Over the last week, some of Canada’s most notorious killers have been busy filing appeals.
John Paul Ostamas, convicted of murdering three homeless men in Winnipeg, and Derek Saretzky, convicted of murdering his two-year-old daughter and two other people in Alberta, are among those who have filed paperwork to have their sentences reconsidered.
These appeals come as a result of a controversial decision by the Supreme Court of Canada in the case of R. v. Bissonnette.
Alexandre Bissonnette’s crimes shocked our nation. In 2017, Bissonnette killed six people, and injured a number of others, when he entered a Quebec City mosque with a semi-automatic rifle and a pistol and opened fire.
Bissonnette pled guilty to 12 charges, including six charges of first-degree murder. As a result, he received one of the harshest sentences ever handed down in Canadian history—six consecutive life sentences with no possibility of parole for 40 years. This was much longer than the standard length of time for parole eligibility on a life sentence, which is 25 years.
It is not unusual to see killers like Bissonnette receive sentences like this.
Killers of multiple victims and those charged with the most heinous crimes are often given consecutive life sentences and deemed ineligible for parole until sometime beyond the 25-year mark. This was due to the authority granted to sentencing judges under section 745.51 of the Criminal Code, which allowed them to extend parole ineligibility periods. This meant that they could order the worst offenders to serve parole ineligibility periods consecutively rather than concurrently.
The practical effect of this is that it guaranteed that the offender would stay in jail for a longer period of time. In Bissonnette’s case, he would remain there for at least 40 years.
Bissonnette, however, decided to appeal his sentence. In part, he argued that serving consecutive parole ineligibility periods, rather than concurrent ones, was unconstitutional.
The matter ultimately proceeded to the Supreme Court of Canada. After hearing arguments, the judges agreed with Bissonnette—and they did so unanimously.
The court held section 745.51 to be in volitation of the Charter. Specifically, it held it to be in violation with section 12, which guarantees the right not to be subjected to any cruel or unusual treatment or punishment.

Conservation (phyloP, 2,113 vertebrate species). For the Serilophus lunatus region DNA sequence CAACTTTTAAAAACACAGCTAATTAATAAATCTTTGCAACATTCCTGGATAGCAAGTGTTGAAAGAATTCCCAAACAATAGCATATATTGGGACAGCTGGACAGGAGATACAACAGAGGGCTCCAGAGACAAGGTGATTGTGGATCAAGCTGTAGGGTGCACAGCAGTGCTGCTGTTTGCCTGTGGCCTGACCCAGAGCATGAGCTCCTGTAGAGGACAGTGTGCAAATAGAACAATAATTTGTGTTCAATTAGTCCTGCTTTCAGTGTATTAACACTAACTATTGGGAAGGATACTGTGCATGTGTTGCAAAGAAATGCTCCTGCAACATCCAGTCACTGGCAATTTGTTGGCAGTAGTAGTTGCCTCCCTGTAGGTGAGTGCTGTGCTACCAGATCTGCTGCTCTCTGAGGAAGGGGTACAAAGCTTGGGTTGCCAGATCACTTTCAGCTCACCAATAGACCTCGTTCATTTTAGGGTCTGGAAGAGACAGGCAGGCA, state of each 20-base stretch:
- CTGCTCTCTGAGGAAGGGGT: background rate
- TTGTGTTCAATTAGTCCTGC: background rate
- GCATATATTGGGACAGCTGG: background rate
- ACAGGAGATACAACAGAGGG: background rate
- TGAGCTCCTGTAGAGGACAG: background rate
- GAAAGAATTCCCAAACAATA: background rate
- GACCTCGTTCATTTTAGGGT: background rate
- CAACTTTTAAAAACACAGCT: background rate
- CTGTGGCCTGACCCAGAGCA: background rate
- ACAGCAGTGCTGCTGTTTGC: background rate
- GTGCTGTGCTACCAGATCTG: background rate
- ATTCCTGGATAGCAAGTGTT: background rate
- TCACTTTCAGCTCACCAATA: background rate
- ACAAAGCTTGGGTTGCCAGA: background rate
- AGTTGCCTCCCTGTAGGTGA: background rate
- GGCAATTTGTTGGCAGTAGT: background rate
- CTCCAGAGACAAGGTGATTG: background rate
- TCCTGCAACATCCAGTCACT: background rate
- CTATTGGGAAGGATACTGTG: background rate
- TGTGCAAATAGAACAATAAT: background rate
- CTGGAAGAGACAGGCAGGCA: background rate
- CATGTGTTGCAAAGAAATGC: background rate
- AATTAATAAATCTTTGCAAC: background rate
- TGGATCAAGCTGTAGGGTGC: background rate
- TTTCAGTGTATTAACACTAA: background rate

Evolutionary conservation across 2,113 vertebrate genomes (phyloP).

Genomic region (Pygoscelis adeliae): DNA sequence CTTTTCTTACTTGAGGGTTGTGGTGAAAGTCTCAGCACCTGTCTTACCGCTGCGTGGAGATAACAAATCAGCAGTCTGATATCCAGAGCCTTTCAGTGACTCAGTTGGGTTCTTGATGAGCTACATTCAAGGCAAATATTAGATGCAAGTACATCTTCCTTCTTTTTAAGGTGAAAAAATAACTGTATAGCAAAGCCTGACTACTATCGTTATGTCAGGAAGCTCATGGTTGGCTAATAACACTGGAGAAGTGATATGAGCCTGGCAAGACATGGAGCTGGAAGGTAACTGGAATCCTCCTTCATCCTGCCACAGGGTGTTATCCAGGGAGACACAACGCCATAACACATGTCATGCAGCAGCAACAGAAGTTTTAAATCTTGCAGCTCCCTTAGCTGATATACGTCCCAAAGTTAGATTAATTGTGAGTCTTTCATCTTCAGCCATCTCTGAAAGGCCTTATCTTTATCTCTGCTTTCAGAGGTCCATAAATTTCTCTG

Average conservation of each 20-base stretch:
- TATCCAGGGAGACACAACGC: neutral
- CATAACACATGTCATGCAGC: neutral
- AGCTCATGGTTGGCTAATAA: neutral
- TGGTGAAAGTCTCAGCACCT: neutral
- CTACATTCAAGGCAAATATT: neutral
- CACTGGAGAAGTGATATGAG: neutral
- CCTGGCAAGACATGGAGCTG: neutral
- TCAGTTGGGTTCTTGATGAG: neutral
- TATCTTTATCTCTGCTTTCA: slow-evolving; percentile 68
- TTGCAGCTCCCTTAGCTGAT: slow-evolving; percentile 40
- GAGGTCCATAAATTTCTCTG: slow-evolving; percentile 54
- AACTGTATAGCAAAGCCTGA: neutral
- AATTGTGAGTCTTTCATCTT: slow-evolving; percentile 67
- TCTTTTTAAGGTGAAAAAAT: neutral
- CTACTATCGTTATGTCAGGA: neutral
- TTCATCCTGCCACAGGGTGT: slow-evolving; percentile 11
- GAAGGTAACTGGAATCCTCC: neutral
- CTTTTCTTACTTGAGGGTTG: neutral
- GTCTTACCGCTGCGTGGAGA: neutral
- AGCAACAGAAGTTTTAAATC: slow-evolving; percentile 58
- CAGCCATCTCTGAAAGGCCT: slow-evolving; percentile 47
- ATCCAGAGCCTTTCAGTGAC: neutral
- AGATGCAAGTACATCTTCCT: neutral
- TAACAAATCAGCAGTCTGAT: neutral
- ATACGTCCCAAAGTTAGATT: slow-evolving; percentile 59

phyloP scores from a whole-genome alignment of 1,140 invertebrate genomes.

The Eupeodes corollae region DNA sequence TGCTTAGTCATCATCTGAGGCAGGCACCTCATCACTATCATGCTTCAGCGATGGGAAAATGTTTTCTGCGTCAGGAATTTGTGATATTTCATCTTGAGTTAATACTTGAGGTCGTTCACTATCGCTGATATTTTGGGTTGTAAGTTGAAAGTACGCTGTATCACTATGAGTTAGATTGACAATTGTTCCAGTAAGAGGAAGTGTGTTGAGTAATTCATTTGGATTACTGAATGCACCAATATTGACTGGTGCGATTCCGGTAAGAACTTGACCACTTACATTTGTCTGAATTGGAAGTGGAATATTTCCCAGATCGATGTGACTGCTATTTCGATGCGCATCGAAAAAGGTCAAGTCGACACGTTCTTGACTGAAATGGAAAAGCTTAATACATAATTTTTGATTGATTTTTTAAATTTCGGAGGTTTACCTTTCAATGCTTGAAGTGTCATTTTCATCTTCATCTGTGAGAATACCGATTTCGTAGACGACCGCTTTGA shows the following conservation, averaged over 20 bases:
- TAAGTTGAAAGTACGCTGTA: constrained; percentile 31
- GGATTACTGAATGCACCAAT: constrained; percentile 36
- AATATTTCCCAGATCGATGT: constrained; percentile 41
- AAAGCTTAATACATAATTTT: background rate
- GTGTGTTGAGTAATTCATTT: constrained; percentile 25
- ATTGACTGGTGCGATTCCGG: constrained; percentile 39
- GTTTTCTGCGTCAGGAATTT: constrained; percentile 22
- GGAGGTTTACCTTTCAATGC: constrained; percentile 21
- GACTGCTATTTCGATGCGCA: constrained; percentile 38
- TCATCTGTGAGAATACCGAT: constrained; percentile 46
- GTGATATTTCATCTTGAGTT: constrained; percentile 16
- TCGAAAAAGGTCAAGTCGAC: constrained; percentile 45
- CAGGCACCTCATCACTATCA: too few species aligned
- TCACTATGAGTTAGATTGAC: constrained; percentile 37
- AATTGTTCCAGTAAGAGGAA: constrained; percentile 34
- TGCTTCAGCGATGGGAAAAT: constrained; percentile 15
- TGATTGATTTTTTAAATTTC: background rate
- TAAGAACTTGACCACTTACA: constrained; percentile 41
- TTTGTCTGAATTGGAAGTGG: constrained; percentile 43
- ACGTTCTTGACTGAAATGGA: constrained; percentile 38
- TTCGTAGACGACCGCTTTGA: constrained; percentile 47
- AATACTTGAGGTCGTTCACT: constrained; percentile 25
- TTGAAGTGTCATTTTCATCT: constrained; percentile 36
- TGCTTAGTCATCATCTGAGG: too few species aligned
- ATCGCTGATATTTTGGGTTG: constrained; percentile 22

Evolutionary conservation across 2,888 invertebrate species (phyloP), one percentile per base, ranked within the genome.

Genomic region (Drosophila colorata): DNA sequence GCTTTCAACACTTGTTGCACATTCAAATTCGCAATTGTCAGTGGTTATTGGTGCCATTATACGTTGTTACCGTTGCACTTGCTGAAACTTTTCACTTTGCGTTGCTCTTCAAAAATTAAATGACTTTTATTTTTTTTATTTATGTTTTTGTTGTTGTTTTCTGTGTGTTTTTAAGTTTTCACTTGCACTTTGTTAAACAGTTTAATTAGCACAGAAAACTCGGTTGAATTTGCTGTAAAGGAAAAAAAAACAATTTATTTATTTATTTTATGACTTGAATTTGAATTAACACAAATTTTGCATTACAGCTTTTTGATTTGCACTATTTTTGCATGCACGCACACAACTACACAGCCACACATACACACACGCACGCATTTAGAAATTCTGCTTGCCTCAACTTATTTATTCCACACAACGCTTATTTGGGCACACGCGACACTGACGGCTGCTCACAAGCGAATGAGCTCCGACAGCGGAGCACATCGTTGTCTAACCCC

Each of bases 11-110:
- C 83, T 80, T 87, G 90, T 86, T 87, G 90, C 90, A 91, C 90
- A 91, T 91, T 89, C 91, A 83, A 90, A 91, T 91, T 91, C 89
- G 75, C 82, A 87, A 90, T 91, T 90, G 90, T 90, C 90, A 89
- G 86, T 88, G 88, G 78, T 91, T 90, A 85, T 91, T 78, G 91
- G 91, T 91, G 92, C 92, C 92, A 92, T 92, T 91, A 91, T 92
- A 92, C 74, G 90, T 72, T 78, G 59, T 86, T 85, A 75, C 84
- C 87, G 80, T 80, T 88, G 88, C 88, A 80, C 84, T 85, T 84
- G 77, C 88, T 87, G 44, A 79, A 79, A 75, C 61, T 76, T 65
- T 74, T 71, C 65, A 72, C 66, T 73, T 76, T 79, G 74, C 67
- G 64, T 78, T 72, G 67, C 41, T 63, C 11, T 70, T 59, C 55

The court elected to strike down this provision, and declared its decision applies retroactively, clearing the way for those who had been previously sentenced to longer periods of parole ineligibility to appeal their sentences.
Unsurprisingly, the court’s decision has led to public outcry.
The National Council of Canadian Muslims spoke out following the court’s decision, saying that it only served to reopen old wounds for the victims of Bissonnette’s crimes, their families, and loved ones. The Islamic Cultural Centre of Quebec also expressed disappointment in the ruling. Many felt that the judges did not take the extraordinarily horrendous nature of the crime into consideration in rendering their decision.
The court, however, pointed to Canadian values, human rights, and the inherent purposes of our justice system in its reasons.
Chief Justice Richard Wagner emphasized the importance of rehabilitation in sentencing. Writing for the unanimous court, he stated that sentences that do not provide any realistic hope of release do not support this important facet of our justice system. Declaring an offender beyond the scope of rehabilitation is incompatible with human dignity. The door for rehabilitation must always be left open—no matter how remote it may seem.
The court further said that a sentence that outlasts the natural life of an offender does not serve the interests of justice. Excessive, unrealistic or impossible sentences lose their functional value. If a sentence cannot be completed, it does not serve the purposes of sentencing. It is therefore fundamentally contrary to our values as Canadians and to the values of our justice system.
Whether you agree with the court’s decision or not, it is important to emphasize that it may not actually have any practical effect on the overall length of time that an offender spends behind bars—it only affects the time that they are required to spend there prior to applying for parole.
The decision to grant parole lies in the hands of the Parole Board of Canada. It applies a two-step test in determining if parole is appropriate.
First, the members consider whether the offender would present an undue risk to society if they were to be released before the end of their sentence. Secondly, they consider whether their release could contribute to the protection of society by facilitating the offenders’ return to the community as a law-abiding citizen.
These are complex, multifaceted questions.
In considering each case, the Parole Board of Canada considers a vast array of information and evidence. This includes, for example, reports from police, correctional officers, mental-health authorities, and victims of the offender. The board also considers the offender’s criminal history, their involvement with the criminal justice system, and what progress they’ve made—or not—through their participation in programming while in custody, as well as the offender’s release plan, their past ability to comply with release conditions, and what support—if any—they have in the community.
Simply applying for parole does not mean that parole will be granted.
It is not unusual for parole to be denied. The offender is then ordered to remain in custody, and to continue serving their sentence subject to any reconsiderations or appeals that they may have available.
Ultimately, the Bissonnette decision is not likely to have the impact that some fear; our courts will be free to continue handing down tough sentences in tough cases and convicted serial killers will not be automatically released after a 25-year parole period.
They will just be eligible to apply for it.